Michael wrote:If you can use insert with the 'append' hint then the rollback process>
> Hye !
> I have a query which selects from several tables and inserts into a
> table X. Two ways of writing this query are (A) fast but risky (B)
> slow but certain
> (A) Writing this select in one bulk INSERT SELECT statement will be
> the fastest way, however we only commit once at the end. If something
> wrong happens then nothing will be stored in the new table and in
> addition we should wait a period of time for the database to rollback
> its work.
> (B) Now performing the same INSERT in a cursor and COMMITing after
> each INSERT is slower but more certain, because if something happens
> which will stop
> the query, then it is possible to restart from where we stopped.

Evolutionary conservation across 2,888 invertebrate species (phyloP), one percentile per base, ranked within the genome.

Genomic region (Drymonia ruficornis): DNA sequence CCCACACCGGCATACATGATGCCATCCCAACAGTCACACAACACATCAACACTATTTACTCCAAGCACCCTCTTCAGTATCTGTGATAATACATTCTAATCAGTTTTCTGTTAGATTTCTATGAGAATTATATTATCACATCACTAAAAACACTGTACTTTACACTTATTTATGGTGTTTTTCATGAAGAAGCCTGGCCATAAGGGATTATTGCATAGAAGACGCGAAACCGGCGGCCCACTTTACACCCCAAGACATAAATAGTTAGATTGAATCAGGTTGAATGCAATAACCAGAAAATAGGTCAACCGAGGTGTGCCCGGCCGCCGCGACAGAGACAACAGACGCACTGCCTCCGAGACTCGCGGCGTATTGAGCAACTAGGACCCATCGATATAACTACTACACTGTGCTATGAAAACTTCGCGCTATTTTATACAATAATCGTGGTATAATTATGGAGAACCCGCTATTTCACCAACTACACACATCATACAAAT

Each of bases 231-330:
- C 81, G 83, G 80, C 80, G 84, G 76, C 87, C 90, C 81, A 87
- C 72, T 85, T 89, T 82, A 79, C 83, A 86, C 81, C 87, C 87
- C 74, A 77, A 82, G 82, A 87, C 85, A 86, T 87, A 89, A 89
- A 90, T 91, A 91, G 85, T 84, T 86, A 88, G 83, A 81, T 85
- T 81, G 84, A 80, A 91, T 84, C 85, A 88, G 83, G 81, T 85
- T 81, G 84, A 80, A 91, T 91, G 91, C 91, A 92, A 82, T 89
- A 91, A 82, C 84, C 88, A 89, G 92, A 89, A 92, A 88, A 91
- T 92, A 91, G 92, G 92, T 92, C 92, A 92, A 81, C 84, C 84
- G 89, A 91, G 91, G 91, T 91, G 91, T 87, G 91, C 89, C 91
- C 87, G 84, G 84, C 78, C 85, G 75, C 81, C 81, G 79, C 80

> What I am looking for is a solution in between, that will balance
> speed and risk for example to commit every chunk of records. The
> reason for that is not space but time. When this query is run the
> database should be turned offline and the downtime is minimal. By
> introducing more commits, it will be much simpler to forecast how much
> time will it take to perform this INSERT, better feedback of what is
> happening. Any ideas??
> I am using Oracle 8i and the INSERT varies from 100000 to 500000
is virtually nil - but have a read up on the implications of using this.
otherwise take a look at bulk binding / bulk collection in the PL/SQL
manual with the LIMIT clause
"Some days you're the pigeon, some days you're the statue"